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What Is Pinolenic Acid?

By Owen Bond

Pinolenic acid is an unsaturated fatty acid found exclusively in pine nut oil. It is not considered an essential fatty acid, but it is very biologically active in your body and can relieve the deficiency symptoms of essential fatty acids, such as gamma-linolenic acid, or GLA. Pinolenic acid has become popular in recent years because of its ability to suppress hunger and help with weight loss. Consulting with your primary care physician before embarking on a supplement regimen is always recommended.

Pinolenic Acid in Pine Nuts

Pinolenic acid is found in all varieties of pine nuts and their oils, but not in any other plant species. According to “Nutritional Sciences,” the richest source of pinolenic acid is the oil pressed from Siberian pine nuts, which contain up to 27 percent of the fatty acid. The biological properties of pinolenic acid are the primary reason why Siberians use the pine nut as a nutrient-rich food and an herbal folk remedy. The Korean pine nut is another good source of pinolenic acid, with quantities ranging up to 20 percent.

Biochemistry of Pinolenic Acid

Pinolenic acid is an isomer, or similar positional molecule, to GLA, which is an omega-6 fatty acid with well-established health benefits. Pinolenic acid is unique in that it is able to curb your appetite by triggering two hormones known to be primary hunger suppressants, CCK and GLP-1, as cited in "Advanced Nutrition: Macronutrients, Micronutrients, and Metabolism." Pinolenic acid may also display cholesterol-lowering properties by triggering the uptake of harmful LDL cholesterol in your liver.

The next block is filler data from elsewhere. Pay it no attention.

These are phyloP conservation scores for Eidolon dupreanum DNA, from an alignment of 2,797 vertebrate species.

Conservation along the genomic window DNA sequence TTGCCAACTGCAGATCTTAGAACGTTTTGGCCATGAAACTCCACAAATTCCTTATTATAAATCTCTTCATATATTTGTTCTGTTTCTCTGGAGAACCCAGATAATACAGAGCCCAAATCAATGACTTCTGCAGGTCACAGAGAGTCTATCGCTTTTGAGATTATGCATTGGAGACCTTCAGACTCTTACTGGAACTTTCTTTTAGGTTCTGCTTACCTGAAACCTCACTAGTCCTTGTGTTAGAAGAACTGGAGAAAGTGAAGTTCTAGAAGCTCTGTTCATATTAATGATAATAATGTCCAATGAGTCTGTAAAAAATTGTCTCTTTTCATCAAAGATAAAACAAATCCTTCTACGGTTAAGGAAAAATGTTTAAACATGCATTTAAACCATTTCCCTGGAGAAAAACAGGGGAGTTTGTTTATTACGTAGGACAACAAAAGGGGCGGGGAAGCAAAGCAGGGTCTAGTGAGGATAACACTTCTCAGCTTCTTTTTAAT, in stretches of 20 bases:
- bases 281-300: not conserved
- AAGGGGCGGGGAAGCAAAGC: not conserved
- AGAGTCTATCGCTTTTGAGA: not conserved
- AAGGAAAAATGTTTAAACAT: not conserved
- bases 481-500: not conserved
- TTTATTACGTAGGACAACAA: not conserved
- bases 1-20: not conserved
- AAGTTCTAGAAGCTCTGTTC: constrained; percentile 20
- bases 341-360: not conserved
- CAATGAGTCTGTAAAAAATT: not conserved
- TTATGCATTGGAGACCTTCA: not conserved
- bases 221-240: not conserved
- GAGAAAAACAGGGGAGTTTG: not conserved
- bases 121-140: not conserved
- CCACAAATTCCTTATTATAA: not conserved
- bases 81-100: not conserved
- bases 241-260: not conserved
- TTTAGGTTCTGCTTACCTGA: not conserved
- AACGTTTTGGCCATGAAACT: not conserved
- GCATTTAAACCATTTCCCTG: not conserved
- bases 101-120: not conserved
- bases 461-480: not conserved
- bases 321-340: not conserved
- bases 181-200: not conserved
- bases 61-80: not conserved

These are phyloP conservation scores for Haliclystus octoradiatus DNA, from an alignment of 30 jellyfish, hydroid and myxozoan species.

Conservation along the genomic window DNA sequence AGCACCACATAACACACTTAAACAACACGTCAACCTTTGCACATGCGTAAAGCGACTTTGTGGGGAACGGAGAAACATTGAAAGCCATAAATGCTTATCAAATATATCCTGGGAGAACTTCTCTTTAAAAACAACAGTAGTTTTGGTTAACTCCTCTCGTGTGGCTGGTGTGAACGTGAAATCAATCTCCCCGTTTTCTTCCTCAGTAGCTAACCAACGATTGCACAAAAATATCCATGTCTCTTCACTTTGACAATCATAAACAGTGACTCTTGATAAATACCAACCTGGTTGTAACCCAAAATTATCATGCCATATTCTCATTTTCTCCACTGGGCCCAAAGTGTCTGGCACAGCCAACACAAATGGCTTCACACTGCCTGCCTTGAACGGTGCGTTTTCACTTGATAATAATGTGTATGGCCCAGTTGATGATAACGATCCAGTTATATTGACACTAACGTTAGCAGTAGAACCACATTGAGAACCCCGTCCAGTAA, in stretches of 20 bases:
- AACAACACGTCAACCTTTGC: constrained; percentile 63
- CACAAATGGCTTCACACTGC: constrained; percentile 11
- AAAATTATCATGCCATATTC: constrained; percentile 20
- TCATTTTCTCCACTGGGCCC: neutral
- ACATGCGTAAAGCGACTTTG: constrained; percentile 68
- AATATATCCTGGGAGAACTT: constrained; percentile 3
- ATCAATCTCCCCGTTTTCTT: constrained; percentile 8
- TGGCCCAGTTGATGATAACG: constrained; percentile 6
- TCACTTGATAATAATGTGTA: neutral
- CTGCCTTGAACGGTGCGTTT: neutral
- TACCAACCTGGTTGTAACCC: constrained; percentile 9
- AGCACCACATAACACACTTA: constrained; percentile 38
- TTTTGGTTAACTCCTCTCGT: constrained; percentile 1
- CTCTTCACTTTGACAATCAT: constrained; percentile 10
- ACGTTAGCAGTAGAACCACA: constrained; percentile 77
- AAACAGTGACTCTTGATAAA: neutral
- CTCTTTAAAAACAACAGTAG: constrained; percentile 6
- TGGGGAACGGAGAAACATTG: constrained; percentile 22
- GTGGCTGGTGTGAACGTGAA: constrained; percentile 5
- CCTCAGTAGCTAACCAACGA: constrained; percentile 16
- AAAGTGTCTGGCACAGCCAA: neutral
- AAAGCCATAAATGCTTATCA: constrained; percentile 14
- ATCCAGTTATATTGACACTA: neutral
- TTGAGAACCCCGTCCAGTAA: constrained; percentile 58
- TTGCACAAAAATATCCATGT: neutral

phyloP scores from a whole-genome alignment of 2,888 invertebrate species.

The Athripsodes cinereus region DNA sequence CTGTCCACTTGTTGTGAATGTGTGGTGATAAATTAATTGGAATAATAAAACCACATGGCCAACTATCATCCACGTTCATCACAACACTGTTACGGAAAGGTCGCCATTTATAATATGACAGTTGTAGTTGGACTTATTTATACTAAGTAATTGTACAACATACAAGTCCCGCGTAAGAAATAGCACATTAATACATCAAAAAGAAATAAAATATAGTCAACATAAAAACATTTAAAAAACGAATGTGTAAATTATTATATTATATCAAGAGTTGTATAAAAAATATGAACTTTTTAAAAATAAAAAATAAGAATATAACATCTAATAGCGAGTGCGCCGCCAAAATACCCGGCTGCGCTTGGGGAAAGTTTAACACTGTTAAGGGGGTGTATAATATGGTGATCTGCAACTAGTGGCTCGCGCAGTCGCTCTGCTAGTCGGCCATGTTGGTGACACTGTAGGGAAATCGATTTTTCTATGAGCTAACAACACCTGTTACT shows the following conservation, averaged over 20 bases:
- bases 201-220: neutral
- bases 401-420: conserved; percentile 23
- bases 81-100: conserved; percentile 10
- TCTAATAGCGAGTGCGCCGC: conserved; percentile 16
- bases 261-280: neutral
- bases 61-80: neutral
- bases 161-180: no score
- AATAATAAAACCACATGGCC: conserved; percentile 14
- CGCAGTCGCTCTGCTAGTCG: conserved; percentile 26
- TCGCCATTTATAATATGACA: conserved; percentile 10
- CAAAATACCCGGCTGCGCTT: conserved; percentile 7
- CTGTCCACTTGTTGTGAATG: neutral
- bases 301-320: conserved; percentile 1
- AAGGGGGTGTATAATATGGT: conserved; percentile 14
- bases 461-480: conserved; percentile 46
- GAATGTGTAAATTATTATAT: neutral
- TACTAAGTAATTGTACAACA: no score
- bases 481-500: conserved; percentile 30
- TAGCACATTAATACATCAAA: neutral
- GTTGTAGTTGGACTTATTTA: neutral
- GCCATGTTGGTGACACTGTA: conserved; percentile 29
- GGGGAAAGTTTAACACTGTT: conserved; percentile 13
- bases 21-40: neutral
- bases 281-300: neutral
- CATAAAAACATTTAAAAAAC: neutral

Suppressing Appetite

Suppressing appetite is an important factor in maintaining a low-calorie diet and losing weight. In a paper presented at the 2006 American Chemical Society National Meeting and Exposition, Dr. J.L. Causey related that supplementation of pinolenic acid suppressed appetite in overweight women and led to an average reduced food intake of 37 percent. In the study, women were given either 3 g of pinolenic acid or a placebo immediately before eating breakfast. Scientists drew blood at intervals of four hours and measured for hormones associated with hunger and satiety, and they found elevated levels of CCK and GLP-1. By triggering CCK, pinolenic acid is able to slow the emptying of food from your stomach and promote a feeling of fullness. By triggering GLP-1, it is able to slow down the absorption of food in the gut, which also promotes fullness and limits the desire to eat more.

Reducing LDL Cholesterol

A study published in a 2004 edition of the journal “Lipids” found that pinolenic acid supplementation lowers blood cholesterol levels by enhancing the uptake of detrimental LDL cholesterol by liver cells. Further, high GLP-1 levels are associated with reducing both blood sugar and blood cholesterol levels, which may be helpful in preventing cardiovascular disease. However, pinolenic acid is not considered a valid treatment option for high cholesterol by the medical community, so you should consult with your doctor before starting a supplementation regimen.

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